It should come as no surprise that large companies often create affiliate and/or subsidiary companies to carry out various parts of their operations across the globe. These parent-affiliate/subsidiary corporations are considered related parties, and when they engage in transactions between one another, transfer pricing becomes a very important reporting requirement to consider.
The transfer price, by definition, is the price that one related party charges another related party in a particular transaction. For example, foreign Parent Company (“P”) purchases widgets from U.S. Subsidiary Company (“S”) at a standard price determined by P. The price that P pays to S for the widgets is the transfer price.
Intercompany transactions are common in the marketplace today. The purchase price of the widgets is not negotiated by the two related parties in the same way it would be between two unrelated parties. Thus, there exists a risk that the cost that P pays S for widgets will vary substantially from the cost of widgets had P purchased them from an unrelated company.
The IRS is concerned with ensuring that related parties are not using intercompany pricing as a mechanism to shift profits from one company located in a high tax rate jurisdiction to another related company in a lower rate jurisdiction. To accomplish this, the IRS has been granted the authority to require companies to report related-party transactions and show that transaction costs are within an acceptable range of comparable transactions in the market.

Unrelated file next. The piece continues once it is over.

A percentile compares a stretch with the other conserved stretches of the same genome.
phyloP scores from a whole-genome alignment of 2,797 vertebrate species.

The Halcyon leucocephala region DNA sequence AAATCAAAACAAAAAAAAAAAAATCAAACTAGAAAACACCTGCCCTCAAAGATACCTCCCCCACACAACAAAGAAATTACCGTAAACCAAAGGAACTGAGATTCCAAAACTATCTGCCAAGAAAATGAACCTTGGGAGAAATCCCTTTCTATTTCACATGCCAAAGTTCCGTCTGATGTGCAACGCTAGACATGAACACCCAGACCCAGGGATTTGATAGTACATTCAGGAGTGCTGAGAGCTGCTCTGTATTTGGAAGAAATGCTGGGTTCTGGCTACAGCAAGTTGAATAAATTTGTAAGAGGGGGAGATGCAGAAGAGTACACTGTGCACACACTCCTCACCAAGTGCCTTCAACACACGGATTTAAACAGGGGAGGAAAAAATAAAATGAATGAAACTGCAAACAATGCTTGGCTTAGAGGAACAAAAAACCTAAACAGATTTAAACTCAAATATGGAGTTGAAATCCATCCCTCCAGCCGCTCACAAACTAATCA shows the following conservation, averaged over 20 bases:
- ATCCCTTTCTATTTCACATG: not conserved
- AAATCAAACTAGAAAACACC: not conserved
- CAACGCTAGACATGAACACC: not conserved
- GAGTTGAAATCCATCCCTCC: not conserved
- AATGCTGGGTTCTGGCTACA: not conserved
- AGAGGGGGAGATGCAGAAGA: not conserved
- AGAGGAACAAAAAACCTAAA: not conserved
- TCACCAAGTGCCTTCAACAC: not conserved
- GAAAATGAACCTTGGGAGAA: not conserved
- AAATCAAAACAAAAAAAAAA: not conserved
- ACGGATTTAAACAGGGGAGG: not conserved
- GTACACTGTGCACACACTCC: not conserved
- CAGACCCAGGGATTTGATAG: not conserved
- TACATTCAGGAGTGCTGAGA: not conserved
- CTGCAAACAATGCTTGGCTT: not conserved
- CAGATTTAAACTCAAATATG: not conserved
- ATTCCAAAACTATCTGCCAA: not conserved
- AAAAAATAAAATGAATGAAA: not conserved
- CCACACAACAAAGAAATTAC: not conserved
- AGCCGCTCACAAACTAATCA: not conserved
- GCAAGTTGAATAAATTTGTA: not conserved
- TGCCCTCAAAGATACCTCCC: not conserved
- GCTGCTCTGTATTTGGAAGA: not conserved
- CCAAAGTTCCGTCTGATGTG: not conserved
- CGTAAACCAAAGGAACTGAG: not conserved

Let’s look at our widget example above. The IRS requires P to report transactions between P and S, and show that comparable companies (same size, industry, etc.) would sell widgets to P for roughly the same cost. If the IRS finds that P is significantly underpaying or overpaying for widgets from S, it has the power to adjust transactions to better reflect the income of the related companies.
The Internal Revenue Code and Treasury Regulations have rigid requirements surrounding the annual reporting of transfer pricing. Regulations provide detailed instructions on how to choose comparable parties and how to calculate the appropriate, acceptable price ranges for comparison. Due to the nature of the analysis, every transfer pricing report is unique and must be tailored to the individual reporting party. There are consequences for failing to report or improperly reporting transfer pricing, so it’s important for corporate taxpayers to keep reports current. Most countries have similar rules; recently implemented Country by Country OECD reporting requirements have elevated the importance of contemporaneous documents.
If you have any concerns regarding related-party transactions or transfer pricing, it’s always best to consult your accountant or one of our tax professionals.
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Material discussed is meant for informational purposes only, and it is not to be construed as investment, tax, or legal advice. Please note that individual situations can vary. Therefore, this information should be relied upon when coordinated with individual professional advice.